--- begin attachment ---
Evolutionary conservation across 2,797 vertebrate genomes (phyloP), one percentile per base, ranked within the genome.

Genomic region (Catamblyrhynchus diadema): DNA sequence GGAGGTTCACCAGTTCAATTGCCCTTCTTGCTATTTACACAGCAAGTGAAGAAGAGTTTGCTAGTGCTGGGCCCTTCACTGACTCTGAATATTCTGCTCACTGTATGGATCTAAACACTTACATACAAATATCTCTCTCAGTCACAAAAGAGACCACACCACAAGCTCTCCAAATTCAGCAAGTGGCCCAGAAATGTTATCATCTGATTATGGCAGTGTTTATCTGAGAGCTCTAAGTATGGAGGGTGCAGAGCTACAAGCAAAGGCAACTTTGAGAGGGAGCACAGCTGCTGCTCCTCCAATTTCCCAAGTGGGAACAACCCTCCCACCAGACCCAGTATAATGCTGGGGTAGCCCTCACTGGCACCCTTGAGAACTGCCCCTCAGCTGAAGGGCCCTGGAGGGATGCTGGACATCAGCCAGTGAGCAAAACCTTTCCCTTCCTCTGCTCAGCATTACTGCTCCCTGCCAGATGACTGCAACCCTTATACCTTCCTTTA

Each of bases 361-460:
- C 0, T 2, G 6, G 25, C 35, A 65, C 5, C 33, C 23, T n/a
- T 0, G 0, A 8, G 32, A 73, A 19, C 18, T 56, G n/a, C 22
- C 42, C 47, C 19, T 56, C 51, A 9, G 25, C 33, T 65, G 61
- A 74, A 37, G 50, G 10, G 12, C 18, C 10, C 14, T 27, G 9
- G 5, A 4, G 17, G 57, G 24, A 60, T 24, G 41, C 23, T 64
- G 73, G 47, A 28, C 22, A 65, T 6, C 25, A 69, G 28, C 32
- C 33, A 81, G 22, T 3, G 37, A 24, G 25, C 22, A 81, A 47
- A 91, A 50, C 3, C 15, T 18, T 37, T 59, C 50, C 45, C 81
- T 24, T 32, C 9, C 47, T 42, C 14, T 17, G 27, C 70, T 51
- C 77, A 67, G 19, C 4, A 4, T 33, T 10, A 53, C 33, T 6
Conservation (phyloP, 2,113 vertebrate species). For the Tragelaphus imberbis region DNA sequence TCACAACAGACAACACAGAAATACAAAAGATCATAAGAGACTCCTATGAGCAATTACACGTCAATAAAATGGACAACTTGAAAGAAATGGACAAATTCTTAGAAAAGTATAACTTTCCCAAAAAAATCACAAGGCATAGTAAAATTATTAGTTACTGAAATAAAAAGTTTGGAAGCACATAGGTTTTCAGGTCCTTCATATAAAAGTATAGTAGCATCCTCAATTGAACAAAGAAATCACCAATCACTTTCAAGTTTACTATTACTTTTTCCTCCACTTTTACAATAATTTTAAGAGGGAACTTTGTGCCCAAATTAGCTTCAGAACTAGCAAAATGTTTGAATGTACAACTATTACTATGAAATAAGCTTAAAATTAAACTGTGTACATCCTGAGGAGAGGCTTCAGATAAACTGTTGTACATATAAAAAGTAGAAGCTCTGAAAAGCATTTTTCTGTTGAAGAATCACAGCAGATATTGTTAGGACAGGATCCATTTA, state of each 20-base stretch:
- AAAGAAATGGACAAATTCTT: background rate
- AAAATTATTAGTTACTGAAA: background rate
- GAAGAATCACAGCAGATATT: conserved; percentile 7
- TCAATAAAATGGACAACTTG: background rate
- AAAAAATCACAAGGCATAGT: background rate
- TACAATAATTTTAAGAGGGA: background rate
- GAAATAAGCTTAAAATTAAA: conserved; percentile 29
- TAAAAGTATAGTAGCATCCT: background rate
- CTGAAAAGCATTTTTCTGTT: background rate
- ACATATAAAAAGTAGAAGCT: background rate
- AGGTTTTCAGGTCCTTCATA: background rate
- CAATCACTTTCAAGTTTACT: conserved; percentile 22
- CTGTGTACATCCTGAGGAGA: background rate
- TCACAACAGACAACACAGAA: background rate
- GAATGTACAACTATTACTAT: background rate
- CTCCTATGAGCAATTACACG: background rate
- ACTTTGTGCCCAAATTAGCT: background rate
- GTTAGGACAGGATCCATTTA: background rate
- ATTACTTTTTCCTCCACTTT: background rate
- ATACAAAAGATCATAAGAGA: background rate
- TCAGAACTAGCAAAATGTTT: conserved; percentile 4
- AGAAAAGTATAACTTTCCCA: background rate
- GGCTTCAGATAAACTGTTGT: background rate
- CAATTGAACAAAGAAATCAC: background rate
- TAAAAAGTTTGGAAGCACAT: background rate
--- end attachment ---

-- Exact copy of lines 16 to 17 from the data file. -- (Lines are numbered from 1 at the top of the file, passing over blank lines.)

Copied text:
- AAAATTATTAGTTACTGAAA: background rate
- GAAGAATCACAGCAGATATT: conserved; percentile 7